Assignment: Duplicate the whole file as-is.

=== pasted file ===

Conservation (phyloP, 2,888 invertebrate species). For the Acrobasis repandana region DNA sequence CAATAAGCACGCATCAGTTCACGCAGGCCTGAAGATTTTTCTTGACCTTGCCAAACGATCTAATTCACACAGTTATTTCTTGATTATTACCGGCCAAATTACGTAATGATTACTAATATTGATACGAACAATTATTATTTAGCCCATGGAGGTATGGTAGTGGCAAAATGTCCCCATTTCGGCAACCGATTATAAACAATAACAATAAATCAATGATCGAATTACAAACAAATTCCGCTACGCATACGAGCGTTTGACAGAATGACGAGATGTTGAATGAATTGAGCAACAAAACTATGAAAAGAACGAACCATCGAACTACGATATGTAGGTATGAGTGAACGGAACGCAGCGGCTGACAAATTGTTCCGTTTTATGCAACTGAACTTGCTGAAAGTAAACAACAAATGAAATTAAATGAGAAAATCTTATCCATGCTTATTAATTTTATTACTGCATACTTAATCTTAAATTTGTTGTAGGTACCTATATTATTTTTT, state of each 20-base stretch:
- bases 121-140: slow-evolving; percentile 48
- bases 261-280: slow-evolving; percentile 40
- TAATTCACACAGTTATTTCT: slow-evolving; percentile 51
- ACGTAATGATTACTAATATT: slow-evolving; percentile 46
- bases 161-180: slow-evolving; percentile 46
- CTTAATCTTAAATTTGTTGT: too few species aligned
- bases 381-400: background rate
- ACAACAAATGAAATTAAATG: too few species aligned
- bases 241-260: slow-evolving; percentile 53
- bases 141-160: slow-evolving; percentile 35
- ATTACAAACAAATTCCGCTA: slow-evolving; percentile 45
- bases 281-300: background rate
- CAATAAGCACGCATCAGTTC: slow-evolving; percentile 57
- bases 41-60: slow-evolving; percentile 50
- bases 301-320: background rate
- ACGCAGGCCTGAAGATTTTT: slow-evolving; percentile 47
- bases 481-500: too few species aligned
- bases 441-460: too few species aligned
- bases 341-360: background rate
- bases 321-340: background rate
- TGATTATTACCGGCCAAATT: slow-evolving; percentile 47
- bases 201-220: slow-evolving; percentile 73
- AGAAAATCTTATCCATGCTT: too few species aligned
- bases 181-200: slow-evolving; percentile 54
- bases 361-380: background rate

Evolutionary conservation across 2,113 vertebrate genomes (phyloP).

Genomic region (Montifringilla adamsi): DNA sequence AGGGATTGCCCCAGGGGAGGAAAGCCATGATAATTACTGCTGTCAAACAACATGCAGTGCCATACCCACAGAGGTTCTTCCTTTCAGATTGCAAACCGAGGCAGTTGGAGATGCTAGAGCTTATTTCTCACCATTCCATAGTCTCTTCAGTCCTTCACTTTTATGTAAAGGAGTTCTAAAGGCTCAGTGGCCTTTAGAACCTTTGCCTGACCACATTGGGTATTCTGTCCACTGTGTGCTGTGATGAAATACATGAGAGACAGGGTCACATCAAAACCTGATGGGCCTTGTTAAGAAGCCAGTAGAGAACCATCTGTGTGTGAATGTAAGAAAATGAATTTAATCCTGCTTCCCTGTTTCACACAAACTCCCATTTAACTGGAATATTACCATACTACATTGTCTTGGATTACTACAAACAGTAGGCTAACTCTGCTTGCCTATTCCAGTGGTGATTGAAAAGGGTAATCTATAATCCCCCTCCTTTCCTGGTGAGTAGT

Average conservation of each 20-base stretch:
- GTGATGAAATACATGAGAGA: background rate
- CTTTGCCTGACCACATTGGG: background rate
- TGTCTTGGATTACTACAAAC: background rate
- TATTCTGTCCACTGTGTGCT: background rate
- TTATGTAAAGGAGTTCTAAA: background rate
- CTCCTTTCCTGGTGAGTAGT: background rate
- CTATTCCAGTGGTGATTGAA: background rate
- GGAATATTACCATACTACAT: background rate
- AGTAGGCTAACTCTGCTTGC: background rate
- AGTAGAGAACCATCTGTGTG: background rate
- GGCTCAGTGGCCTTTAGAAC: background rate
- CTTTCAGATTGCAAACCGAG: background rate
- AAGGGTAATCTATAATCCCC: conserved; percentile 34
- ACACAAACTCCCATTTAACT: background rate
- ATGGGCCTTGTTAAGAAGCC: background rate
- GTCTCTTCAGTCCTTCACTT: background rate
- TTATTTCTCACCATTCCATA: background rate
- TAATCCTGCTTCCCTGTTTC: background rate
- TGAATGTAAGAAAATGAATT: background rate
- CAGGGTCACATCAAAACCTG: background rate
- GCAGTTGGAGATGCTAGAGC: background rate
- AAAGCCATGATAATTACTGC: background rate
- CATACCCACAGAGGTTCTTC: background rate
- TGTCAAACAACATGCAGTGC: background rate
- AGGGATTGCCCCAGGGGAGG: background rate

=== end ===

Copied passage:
Conservation (phyloP, 2,888 invertebrate species). For the Acrobasis repandana region DNA sequence CAATAAGCACGCATCAGTTCACGCAGGCCTGAAGATTTTTCTTGACCTTGCCAAACGATCTAATTCACACAGTTATTTCTTGATTATTACCGGCCAAATTACGTAATGATTACTAATATTGATACGAACAATTATTATTTAGCCCATGGAGGTATGGTAGTGGCAAAATGTCCCCATTTCGGCAACCGATTATAAACAATAACAATAAATCAATGATCGAATTACAAACAAATTCCGCTACGCATACGAGCGTTTGACAGAATGACGAGATGTTGAATGAATTGAGCAACAAAACTATGAAAAGAACGAACCATCGAACTACGATATGTAGGTATGAGTGAACGGAACGCAGCGGCTGACAAATTGTTCCGTTTTATGCAACTGAACTTGCTGAAAGTAAACAACAAATGAAATTAAATGAGAAAATCTTATCCATGCTTATTAATTTTATTACTGCATACTTAATCTTAAATTTGTTGTAGGTACCTATATTATTTTTT, state of each 20-base stretch:
- bases 121-140: slow-evolving; percentile 48
- bases 261-280: slow-evolving; percentile 40
- TAATTCACACAGTTATTTCT: slow-evolving; percentile 51
- ACGTAATGATTACTAATATT: slow-evolving; percentile 46
- bases 161-180: slow-evolving; percentile 46
- CTTAATCTTAAATTTGTTGT: too few species aligned
- bases 381-400: background rate
- ACAACAAATGAAATTAAATG: too few species aligned
- bases 241-260: slow-evolving; percentile 53
- bases 141-160: slow-evolving; percentile 35
- ATTACAAACAAATTCCGCTA: slow-evolving; percentile 45
- bases 281-300: background rate
- CAATAAGCACGCATCAGTTC: slow-evolving; percentile 57
- bases 41-60: slow-evolving; percentile 50
- bases 301-320: background rate
- ACGCAGGCCTGAAGATTTTT: slow-evolving; percentile 47
- bases 481-500: too few species aligned
- bases 441-460: too few species aligned
- bases 341-360: background rate
- bases 321-340: background rate
- TGATTATTACCGGCCAAATT: slow-evolving; percentile 47
- bases 201-220: slow-evolving; percentile 73
- AGAAAATCTTATCCATGCTT: too few species aligned
- bases 181-200: slow-evolving; percentile 54
- bases 361-380: background rate

Evolutionary conservation across 2,113 vertebrate genomes (phyloP).

Genomic region (Montifringilla adamsi): DNA sequence AGGGATTGCCCCAGGGGAGGAAAGCCATGATAATTACTGCTGTCAAACAACATGCAGTGCCATACCCACAGAGGTTCTTCCTTTCAGATTGCAAACCGAGGCAGTTGGAGATGCTAGAGCTTATTTCTCACCATTCCATAGTCTCTTCAGTCCTTCACTTTTATGTAAAGGAGTTCTAAAGGCTCAGTGGCCTTTAGAACCTTTGCCTGACCACATTGGGTATTCTGTCCACTGTGTGCTGTGATGAAATACATGAGAGACAGGGTCACATCAAAACCTGATGGGCCTTGTTAAGAAGCCAGTAGAGAACCATCTGTGTGTGAATGTAAGAAAATGAATTTAATCCTGCTTCCCTGTTTCACACAAACTCCCATTTAACTGGAATATTACCATACTACATTGTCTTGGATTACTACAAACAGTAGGCTAACTCTGCTTGCCTATTCCAGTGGTGATTGAAAAGGGTAATCTATAATCCCCCTCCTTTCCTGGTGAGTAGT

Average conservation of each 20-base stretch:
- GTGATGAAATACATGAGAGA: background rate
- CTTTGCCTGACCACATTGGG: background rate
- TGTCTTGGATTACTACAAAC: background rate
- TATTCTGTCCACTGTGTGCT: background rate
- TTATGTAAAGGAGTTCTAAA: background rate
- CTCCTTTCCTGGTGAGTAGT: background rate
- CTATTCCAGTGGTGATTGAA: background rate
- GGAATATTACCATACTACAT: background rate
- AGTAGGCTAACTCTGCTTGC: background rate
- AGTAGAGAACCATCTGTGTG: background rate
- GGCTCAGTGGCCTTTAGAAC: background rate
- CTTTCAGATTGCAAACCGAG: background rate
- AAGGGTAATCTATAATCCCC: conserved; percentile 34
- ACACAAACTCCCATTTAACT: background rate
- ATGGGCCTTGTTAAGAAGCC: background rate
- GTCTCTTCAGTCCTTCACTT: background rate
- TTATTTCTCACCATTCCATA: background rate
- TAATCCTGCTTCCCTGTTTC: background rate
- TGAATGTAAGAAAATGAATT: background rate
- CAGGGTCACATCAAAACCTG: background rate
- GCAGTTGGAGATGCTAGAGC: background rate
- AAAGCCATGATAATTACTGC: background rate
- CATACCCACAGAGGTTCTTC: background rate
- TGTCAAACAACATGCAGTGC: background rate
- AGGGATTGCCCCAGGGGAGG: background rate